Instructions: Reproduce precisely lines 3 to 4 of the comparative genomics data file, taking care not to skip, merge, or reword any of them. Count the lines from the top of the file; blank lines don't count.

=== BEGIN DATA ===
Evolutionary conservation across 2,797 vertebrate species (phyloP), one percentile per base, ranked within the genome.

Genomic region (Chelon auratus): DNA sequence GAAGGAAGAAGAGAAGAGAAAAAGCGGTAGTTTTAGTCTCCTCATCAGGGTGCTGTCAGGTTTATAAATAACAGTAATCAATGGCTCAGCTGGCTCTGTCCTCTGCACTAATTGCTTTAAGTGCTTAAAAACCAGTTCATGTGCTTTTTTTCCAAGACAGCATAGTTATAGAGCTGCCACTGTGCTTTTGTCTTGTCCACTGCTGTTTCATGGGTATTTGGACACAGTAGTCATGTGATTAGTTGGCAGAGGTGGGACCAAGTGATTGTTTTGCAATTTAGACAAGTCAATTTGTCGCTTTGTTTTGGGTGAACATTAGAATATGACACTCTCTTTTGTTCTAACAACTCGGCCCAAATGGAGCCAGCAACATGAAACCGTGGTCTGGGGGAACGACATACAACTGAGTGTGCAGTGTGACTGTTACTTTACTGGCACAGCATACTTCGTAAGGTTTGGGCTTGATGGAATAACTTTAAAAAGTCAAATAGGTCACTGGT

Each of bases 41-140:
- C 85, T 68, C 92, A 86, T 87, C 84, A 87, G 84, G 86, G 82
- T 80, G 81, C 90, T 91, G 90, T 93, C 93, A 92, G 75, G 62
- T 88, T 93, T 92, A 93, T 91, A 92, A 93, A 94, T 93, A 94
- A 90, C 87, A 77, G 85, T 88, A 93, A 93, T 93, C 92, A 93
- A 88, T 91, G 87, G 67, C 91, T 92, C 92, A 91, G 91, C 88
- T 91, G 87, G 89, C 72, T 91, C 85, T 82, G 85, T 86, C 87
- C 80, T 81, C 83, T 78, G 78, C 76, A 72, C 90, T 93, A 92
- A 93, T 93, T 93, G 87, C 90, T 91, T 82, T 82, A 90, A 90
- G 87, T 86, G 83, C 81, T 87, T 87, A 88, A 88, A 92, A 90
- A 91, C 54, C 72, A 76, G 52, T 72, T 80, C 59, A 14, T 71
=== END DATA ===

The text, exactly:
Each of bases 41-140:
- C 85, T 68, C 92, A 86, T 87, C 84, A 87, G 84, G 86, G 82